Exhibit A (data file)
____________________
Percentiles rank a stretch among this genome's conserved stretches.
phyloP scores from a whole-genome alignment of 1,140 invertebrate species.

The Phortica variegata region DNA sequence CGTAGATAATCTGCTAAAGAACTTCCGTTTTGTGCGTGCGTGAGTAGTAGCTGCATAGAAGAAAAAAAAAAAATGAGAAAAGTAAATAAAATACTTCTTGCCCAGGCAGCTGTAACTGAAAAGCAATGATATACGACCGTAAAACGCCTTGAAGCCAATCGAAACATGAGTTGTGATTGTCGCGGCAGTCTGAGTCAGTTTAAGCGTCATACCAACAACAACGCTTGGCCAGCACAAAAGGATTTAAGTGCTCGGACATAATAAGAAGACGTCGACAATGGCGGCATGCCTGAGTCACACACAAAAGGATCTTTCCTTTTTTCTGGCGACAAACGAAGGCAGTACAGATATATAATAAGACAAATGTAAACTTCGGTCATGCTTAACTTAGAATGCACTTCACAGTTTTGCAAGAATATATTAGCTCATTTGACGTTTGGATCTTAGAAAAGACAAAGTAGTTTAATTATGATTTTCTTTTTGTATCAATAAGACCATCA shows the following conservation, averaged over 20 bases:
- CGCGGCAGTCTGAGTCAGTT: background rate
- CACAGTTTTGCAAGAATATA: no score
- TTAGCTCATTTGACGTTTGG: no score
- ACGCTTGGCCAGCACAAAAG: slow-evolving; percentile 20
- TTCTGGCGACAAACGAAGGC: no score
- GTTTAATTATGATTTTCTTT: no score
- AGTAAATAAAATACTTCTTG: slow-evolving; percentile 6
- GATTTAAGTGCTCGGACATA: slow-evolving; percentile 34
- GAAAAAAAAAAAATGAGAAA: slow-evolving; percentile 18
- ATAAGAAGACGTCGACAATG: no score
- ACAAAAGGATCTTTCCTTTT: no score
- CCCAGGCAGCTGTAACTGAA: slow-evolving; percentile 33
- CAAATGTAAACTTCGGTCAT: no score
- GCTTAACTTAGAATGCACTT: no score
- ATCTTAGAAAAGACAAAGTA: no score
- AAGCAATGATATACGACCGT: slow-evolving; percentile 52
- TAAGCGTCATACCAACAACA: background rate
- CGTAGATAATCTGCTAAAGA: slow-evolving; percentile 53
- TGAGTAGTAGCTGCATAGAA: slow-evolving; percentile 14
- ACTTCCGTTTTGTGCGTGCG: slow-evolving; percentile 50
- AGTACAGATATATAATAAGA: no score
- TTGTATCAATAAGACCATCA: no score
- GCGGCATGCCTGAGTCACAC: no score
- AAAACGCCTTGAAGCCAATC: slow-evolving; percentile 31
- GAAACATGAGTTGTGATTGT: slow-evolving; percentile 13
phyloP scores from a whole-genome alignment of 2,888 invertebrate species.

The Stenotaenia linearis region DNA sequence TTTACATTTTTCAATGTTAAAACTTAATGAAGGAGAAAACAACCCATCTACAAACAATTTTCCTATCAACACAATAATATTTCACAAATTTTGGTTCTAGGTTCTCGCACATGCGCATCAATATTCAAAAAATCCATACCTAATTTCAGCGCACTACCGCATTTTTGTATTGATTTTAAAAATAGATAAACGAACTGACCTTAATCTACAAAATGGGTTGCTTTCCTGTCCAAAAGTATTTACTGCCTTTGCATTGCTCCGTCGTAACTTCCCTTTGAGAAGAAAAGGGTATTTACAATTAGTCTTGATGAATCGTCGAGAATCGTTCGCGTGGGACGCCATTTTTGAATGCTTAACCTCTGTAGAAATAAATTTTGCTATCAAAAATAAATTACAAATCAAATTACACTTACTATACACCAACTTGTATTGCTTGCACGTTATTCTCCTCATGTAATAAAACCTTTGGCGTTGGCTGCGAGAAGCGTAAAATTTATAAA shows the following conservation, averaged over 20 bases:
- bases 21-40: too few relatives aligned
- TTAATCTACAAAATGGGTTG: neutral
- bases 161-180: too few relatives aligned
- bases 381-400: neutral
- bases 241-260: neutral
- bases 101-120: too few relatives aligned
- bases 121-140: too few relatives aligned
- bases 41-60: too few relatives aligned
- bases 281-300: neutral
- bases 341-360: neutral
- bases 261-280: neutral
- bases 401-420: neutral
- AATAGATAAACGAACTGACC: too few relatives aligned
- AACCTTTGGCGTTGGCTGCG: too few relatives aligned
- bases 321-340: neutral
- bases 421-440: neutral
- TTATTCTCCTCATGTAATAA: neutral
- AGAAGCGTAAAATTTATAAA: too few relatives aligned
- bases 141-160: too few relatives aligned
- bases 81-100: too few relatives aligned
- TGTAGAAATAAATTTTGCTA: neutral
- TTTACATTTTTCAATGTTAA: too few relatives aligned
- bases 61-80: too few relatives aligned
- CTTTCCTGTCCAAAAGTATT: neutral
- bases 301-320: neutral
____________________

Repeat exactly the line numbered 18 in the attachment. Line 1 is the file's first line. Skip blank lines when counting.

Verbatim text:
- ATCTTAGAAAAGACAAAGTA: no score